Here are the details of this alleged network of terror cells, according to the AP:
The network of interlocking, agile and semiautonomous cells shows the reach of the extremist group in Europe even as it loses ground in Syria. The officials, including European and Iraqi intelligence officials and a French lawmaker who follows the jihadi networks, describe camps designed specifically to train for attacks against the West.
According to the AP, a ringleader of the deadly November Paris attacks that rattled Europe claimed that he entered the region "in a multinational group of 90 fighters" scattered "more or less everywhere."
"The difference is that in 2014, some of these IS fighters were only being given a couple weeks of training," a security official told the AP. "Now the strategy has changed. Special units have been set up. The training is longer. And the objective appears to no longer be killing as many people as possible but rather to have as many terror operations as possible, so the enemy is forced to spend more money or more in manpower."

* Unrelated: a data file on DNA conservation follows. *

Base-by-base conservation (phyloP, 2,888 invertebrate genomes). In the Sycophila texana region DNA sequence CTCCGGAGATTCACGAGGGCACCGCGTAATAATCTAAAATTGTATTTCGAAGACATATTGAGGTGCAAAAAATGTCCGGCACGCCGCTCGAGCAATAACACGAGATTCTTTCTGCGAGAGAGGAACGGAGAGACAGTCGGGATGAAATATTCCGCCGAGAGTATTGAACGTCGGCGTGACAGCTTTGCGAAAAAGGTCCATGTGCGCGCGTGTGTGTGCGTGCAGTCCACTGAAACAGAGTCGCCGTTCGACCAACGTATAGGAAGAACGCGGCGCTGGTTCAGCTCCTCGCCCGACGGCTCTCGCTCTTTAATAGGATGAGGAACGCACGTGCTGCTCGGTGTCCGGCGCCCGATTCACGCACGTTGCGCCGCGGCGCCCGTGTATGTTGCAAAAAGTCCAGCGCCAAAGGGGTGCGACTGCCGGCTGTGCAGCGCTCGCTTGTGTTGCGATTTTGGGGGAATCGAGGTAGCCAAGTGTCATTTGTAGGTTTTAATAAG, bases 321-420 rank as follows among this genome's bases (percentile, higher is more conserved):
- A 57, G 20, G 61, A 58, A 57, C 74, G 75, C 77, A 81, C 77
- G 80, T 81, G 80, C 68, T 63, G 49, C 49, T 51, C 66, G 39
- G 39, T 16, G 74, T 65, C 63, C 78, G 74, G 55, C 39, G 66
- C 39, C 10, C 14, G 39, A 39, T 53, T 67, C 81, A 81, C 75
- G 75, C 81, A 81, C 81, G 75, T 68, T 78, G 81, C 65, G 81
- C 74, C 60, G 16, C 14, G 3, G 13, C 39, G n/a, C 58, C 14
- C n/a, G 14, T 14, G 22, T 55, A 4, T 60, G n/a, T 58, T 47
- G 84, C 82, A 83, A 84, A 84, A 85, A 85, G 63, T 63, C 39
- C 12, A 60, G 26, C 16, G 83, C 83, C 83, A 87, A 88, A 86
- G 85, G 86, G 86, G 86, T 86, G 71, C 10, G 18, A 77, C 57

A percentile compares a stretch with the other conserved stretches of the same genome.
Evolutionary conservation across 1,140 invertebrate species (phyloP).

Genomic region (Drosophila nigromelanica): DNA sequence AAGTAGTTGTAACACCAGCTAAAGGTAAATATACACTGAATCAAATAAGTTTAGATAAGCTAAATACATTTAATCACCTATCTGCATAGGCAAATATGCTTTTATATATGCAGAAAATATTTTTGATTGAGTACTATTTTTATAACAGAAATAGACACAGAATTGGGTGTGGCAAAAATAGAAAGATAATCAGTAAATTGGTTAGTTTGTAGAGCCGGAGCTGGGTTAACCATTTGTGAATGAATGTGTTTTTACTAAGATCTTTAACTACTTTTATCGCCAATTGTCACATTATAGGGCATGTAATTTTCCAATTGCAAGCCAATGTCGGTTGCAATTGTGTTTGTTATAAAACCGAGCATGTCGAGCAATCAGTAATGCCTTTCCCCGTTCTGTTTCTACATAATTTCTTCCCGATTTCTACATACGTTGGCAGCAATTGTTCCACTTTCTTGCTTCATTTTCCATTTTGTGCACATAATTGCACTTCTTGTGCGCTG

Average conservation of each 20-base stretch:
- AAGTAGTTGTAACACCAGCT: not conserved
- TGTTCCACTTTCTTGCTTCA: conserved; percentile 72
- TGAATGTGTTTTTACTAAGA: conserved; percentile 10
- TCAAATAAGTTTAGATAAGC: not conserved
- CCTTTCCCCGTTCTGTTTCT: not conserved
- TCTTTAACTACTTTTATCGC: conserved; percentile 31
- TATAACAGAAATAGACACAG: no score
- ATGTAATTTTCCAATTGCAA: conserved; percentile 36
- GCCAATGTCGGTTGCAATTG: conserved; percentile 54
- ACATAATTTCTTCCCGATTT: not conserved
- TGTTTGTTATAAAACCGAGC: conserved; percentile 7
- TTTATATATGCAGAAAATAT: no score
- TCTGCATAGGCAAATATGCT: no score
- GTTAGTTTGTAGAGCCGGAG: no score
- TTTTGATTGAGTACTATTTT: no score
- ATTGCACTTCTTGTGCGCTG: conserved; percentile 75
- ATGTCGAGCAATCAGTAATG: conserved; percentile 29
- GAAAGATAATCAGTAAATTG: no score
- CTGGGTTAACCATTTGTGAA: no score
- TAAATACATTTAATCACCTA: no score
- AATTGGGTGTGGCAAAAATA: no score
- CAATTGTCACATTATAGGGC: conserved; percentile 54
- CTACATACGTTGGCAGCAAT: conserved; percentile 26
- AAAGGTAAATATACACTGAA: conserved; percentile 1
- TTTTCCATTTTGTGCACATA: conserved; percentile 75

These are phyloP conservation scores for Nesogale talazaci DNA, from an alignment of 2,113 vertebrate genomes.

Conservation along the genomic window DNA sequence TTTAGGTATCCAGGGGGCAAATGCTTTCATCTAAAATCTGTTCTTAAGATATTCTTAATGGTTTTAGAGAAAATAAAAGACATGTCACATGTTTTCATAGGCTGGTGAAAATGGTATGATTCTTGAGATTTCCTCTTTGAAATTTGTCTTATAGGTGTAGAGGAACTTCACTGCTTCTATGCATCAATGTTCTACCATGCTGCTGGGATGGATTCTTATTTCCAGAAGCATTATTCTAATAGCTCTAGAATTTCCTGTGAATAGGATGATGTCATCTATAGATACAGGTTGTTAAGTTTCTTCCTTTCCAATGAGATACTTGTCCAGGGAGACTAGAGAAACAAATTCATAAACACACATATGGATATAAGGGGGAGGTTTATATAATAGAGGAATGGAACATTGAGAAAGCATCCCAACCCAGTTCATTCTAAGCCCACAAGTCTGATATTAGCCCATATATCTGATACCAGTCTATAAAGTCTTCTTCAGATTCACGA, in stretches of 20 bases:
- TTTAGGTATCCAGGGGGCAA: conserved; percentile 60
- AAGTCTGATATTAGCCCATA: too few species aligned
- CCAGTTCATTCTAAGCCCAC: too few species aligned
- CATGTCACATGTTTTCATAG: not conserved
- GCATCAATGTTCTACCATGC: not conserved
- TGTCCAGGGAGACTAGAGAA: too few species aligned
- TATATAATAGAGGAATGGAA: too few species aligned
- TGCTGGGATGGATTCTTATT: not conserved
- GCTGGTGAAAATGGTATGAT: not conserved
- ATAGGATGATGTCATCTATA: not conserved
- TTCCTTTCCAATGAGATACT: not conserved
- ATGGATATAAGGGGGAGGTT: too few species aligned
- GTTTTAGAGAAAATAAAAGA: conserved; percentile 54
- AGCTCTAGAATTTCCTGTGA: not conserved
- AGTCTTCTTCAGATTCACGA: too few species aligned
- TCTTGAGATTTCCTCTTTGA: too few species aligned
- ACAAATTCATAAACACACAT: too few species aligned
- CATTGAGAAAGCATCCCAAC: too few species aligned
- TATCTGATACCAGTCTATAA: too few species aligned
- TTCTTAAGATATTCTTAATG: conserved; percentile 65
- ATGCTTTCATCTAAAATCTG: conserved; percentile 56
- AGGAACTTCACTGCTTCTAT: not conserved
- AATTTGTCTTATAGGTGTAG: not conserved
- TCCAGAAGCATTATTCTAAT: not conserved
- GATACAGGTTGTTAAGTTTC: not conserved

This report comes the day after coordinated bombings in Brussels, Belgium, killed 31 people and wounded 27 more. ISIS claimed responsibility for the attack, and at least one suspected terrorist is at large.
Belgian authorities have officially identified a pair of brothers who were among the ISIS terrorists who carried out the Tuesday bombings at Zaventem airport and Maelbeek subway station in Brussels. At least one attacker captured on surveillance footage is one of "several people possibly linked to deadly attacks" who remains on the run from authorities, the AP reports.
At the beginning of March, Europol chief Rob Wainwright, told Sky News that the region is facing its highest terror threat in a decade. He added that nearly 5,000 Europeans had been radicalized by the Islamic State.
This is a developing news story. Check back for more updates.